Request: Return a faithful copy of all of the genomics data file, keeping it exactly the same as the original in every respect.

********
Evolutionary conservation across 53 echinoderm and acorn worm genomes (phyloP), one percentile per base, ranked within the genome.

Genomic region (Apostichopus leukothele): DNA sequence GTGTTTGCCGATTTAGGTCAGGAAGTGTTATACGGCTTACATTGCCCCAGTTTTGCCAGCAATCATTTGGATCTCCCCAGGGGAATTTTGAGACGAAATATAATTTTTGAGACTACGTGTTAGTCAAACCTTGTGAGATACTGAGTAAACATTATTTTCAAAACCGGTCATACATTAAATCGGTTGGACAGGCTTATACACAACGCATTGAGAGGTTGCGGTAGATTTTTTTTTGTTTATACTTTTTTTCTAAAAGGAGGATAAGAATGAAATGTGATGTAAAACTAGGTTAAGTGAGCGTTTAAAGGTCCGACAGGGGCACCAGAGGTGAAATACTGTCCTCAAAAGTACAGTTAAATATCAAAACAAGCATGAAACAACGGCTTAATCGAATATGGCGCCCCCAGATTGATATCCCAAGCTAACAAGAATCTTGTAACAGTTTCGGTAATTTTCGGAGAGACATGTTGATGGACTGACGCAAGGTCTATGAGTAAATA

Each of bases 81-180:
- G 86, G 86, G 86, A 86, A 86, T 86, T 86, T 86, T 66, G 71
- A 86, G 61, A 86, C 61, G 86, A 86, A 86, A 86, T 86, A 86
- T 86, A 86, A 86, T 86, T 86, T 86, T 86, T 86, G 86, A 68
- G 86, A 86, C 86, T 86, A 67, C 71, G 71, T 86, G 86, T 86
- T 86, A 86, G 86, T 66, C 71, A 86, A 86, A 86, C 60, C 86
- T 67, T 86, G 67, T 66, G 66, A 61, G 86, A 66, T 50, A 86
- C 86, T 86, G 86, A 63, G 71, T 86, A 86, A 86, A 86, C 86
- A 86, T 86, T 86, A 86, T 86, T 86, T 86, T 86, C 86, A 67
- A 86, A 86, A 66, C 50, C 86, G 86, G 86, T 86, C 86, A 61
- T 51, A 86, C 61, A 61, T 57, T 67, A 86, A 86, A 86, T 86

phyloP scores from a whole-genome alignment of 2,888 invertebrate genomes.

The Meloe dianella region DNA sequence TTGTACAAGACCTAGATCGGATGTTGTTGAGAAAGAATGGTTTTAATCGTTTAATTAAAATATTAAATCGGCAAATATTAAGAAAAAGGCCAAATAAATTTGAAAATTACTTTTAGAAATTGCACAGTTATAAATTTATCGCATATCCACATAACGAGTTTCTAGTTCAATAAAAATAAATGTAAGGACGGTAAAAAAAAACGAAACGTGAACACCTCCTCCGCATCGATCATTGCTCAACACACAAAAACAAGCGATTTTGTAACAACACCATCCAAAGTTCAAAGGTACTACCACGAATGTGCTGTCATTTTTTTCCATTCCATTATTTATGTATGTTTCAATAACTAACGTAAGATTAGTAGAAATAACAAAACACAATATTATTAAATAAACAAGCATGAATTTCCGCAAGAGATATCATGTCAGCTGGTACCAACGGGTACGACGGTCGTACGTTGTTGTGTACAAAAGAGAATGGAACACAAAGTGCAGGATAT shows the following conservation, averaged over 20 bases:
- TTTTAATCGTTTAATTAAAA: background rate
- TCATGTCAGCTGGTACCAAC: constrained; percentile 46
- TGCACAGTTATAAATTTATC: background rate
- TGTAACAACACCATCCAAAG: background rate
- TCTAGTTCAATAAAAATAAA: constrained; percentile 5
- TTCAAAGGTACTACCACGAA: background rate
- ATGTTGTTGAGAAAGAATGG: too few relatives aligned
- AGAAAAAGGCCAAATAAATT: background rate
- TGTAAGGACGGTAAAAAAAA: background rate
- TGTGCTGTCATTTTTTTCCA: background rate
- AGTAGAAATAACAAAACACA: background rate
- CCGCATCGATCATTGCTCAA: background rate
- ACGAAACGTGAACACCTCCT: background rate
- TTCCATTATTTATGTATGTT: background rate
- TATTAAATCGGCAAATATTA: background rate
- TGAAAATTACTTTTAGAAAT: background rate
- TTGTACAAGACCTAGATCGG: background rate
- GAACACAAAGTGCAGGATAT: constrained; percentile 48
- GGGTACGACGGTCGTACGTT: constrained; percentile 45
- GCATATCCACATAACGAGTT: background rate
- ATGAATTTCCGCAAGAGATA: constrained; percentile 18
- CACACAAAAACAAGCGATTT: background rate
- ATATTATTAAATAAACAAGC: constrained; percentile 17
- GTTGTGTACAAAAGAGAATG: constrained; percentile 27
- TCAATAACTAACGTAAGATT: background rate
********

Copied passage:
Evolutionary conservation across 53 echinoderm and acorn worm genomes (phyloP), one percentile per base, ranked within the genome.

Genomic region (Apostichopus leukothele): DNA sequence GTGTTTGCCGATTTAGGTCAGGAAGTGTTATACGGCTTACATTGCCCCAGTTTTGCCAGCAATCATTTGGATCTCCCCAGGGGAATTTTGAGACGAAATATAATTTTTGAGACTACGTGTTAGTCAAACCTTGTGAGATACTGAGTAAACATTATTTTCAAAACCGGTCATACATTAAATCGGTTGGACAGGCTTATACACAACGCATTGAGAGGTTGCGGTAGATTTTTTTTTGTTTATACTTTTTTTCTAAAAGGAGGATAAGAATGAAATGTGATGTAAAACTAGGTTAAGTGAGCGTTTAAAGGTCCGACAGGGGCACCAGAGGTGAAATACTGTCCTCAAAAGTACAGTTAAATATCAAAACAAGCATGAAACAACGGCTTAATCGAATATGGCGCCCCCAGATTGATATCCCAAGCTAACAAGAATCTTGTAACAGTTTCGGTAATTTTCGGAGAGACATGTTGATGGACTGACGCAAGGTCTATGAGTAAATA

Each of bases 81-180:
- G 86, G 86, G 86, A 86, A 86, T 86, T 86, T 86, T 66, G 71
- A 86, G 61, A 86, C 61, G 86, A 86, A 86, A 86, T 86, A 86
- T 86, A 86, A 86, T 86, T 86, T 86, T 86, T 86, G 86, A 68
- G 86, A 86, C 86, T 86, A 67, C 71, G 71, T 86, G 86, T 86
- T 86, A 86, G 86, T 66, C 71, A 86, A 86, A 86, C 60, C 86
- T 67, T 86, G 67, T 66, G 66, A 61, G 86, A 66, T 50, A 86
- C 86, T 86, G 86, A 63, G 71, T 86, A 86, A 86, A 86, C 86
- A 86, T 86, T 86, A 86, T 86, T 86, T 86, T 86, C 86, A 67
- A 86, A 86, A 66, C 50, C 86, G 86, G 86, T 86, C 86, A 61
- T 51, A 86, C 61, A 61, T 57, T 67, A 86, A 86, A 86, T 86

phyloP scores from a whole-genome alignment of 2,888 invertebrate genomes.

The Meloe dianella region DNA sequence TTGTACAAGACCTAGATCGGATGTTGTTGAGAAAGAATGGTTTTAATCGTTTAATTAAAATATTAAATCGGCAAATATTAAGAAAAAGGCCAAATAAATTTGAAAATTACTTTTAGAAATTGCACAGTTATAAATTTATCGCATATCCACATAACGAGTTTCTAGTTCAATAAAAATAAATGTAAGGACGGTAAAAAAAAACGAAACGTGAACACCTCCTCCGCATCGATCATTGCTCAACACACAAAAACAAGCGATTTTGTAACAACACCATCCAAAGTTCAAAGGTACTACCACGAATGTGCTGTCATTTTTTTCCATTCCATTATTTATGTATGTTTCAATAACTAACGTAAGATTAGTAGAAATAACAAAACACAATATTATTAAATAAACAAGCATGAATTTCCGCAAGAGATATCATGTCAGCTGGTACCAACGGGTACGACGGTCGTACGTTGTTGTGTACAAAAGAGAATGGAACACAAAGTGCAGGATAT shows the following conservation, averaged over 20 bases:
- TTTTAATCGTTTAATTAAAA: background rate
- TCATGTCAGCTGGTACCAAC: constrained; percentile 46
- TGCACAGTTATAAATTTATC: background rate
- TGTAACAACACCATCCAAAG: background rate
- TCTAGTTCAATAAAAATAAA: constrained; percentile 5
- TTCAAAGGTACTACCACGAA: background rate
- ATGTTGTTGAGAAAGAATGG: too few relatives aligned
- AGAAAAAGGCCAAATAAATT: background rate
- TGTAAGGACGGTAAAAAAAA: background rate
- TGTGCTGTCATTTTTTTCCA: background rate
- AGTAGAAATAACAAAACACA: background rate
- CCGCATCGATCATTGCTCAA: background rate
- ACGAAACGTGAACACCTCCT: background rate
- TTCCATTATTTATGTATGTT: background rate
- TATTAAATCGGCAAATATTA: background rate
- TGAAAATTACTTTTAGAAAT: background rate
- TTGTACAAGACCTAGATCGG: background rate
- GAACACAAAGTGCAGGATAT: constrained; percentile 48
- GGGTACGACGGTCGTACGTT: constrained; percentile 45
- GCATATCCACATAACGAGTT: background rate
- ATGAATTTCCGCAAGAGATA: constrained; percentile 18
- CACACAAAAACAAGCGATTT: background rate
- ATATTATTAAATAAACAAGC: constrained; percentile 17
- GTTGTGTACAAAAGAGAATG: constrained; percentile 27
- TCAATAACTAACGTAAGATT: background rate